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Socket TR4

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Socket TR4
Chip form factorsFlip-chip
FSB protocolPCI Express, Infinity Fabric
Processor dimensions58.5mm x 75.4mm
4410.9 mm2
ProcessorsRyzen Threadripper:
Memory supportDDR4

This article is part of the CPU socket series

Socket TR4, also known as Socket SP3r2, is a zero insertion force land grid array (LGA) CPU socket designed by AMD supporting its first- and second-generation Zen-based Ryzen Threadripper desktop processors,[1][2] launched on August 10, 2017[3] for the high-end desktop and workstation platforms. It was succeeded by Socket sTRX4 for the third generation of Ryzen Threadripper processors.

TR4 is AMD's second LGA socket for a consumer product after the short lived Socket 1207 FX.[4][5] It is physically identical to, but electrically incompatible with both AMD's server Socket SP3, and TR4's successor, Socket sTRX4.[3][6]

While the SP3 server socket does not require a chipset, instead utilizing a system-on-a-chip design, TR4 and its successor HEDT sockets require a chipset to provide improved functionality. For TR4, the AMD X399 chipset was developed, which supports a total of 64 PCIe 3.0 lanes for quad SLI/CrossFire configurations.[7]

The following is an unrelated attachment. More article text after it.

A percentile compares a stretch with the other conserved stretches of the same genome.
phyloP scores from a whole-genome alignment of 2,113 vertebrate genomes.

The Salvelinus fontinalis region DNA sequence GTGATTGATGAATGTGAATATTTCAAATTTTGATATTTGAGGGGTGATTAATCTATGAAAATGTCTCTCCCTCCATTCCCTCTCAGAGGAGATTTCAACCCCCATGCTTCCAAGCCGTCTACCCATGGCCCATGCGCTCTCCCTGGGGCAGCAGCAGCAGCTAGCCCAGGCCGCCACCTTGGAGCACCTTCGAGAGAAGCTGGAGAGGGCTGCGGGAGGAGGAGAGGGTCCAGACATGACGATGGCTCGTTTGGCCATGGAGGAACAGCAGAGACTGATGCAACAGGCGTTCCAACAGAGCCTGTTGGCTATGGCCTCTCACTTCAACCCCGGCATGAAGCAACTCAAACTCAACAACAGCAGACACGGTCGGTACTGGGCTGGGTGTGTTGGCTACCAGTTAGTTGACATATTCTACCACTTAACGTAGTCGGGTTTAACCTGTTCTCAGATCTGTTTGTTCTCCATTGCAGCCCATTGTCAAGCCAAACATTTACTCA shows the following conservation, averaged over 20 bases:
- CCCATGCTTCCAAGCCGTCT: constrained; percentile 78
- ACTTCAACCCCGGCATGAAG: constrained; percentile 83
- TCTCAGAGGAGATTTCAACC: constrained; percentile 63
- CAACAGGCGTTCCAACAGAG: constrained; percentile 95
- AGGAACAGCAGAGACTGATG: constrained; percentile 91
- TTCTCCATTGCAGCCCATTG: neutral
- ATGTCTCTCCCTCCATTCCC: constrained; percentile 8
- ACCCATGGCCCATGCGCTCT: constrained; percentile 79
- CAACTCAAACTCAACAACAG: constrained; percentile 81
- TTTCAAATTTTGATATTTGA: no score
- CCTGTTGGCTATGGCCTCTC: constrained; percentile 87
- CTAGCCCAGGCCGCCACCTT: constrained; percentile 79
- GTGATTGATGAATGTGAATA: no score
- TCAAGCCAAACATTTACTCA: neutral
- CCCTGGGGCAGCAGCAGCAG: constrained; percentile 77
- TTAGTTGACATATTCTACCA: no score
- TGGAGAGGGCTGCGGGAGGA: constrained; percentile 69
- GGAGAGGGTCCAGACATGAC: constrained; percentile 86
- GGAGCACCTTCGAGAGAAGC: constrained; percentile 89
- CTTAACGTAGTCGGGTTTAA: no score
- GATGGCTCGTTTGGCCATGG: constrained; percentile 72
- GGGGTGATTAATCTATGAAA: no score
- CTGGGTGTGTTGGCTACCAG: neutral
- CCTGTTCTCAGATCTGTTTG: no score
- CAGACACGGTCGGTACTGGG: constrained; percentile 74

The socket is made by both Foxconn and Lotes.[8]

See also[edit]


  1. ^ Ung, Gordon (May 30, 2017). "AMD's 'TR4' Threadripper CPU socket is gigantic". PCWorld. Retrieved November 16, 2022.
  2. ^ "CoolerMaster Wraith Ripper CPU cooler for Threadripper". Cooler Master. Retrieved November 16, 2022.
  3. ^ a b Cutress, Ian (August 10, 2017). "The AMD Ryzen Threadripper 1950X and 1920X Review: CPUs on Steroids". AnandTech. Retrieved August 10, 2017.
  4. ^ Shimpi, Anand Lal (November 30, 2006). "AMD's Quad FX: Technically Quad Core". AnandTech. Retrieved August 13, 2018.
  5. ^ Hruska, Joel (August 1, 2017). "MSI Shows How to Install AMD's Threadripper CPU". ExtremeTech. Retrieved August 10, 2017.
  6. ^ Cutress, Ian (November 7, 2019). "3rd Gen Ryzen Threadripper, Up to 32-Cores - AMD Q4: 16-core Ryzen 9 3950X, Threadripper Up To 32-Core 3970X, Coming November 25th". AnandTech. Retrieved November 28, 2019.
  7. ^ "AMD SocketTR4 X399 Platform-based Motherboards". AMD. Retrieved December 6, 2018.
  8. ^ Terkelsen, Jacob (November 22, 2017). "MSI X399 Gaming Pro Carbon AC Motherboard Review". Tom's Hardware. Retrieved December 10, 2019.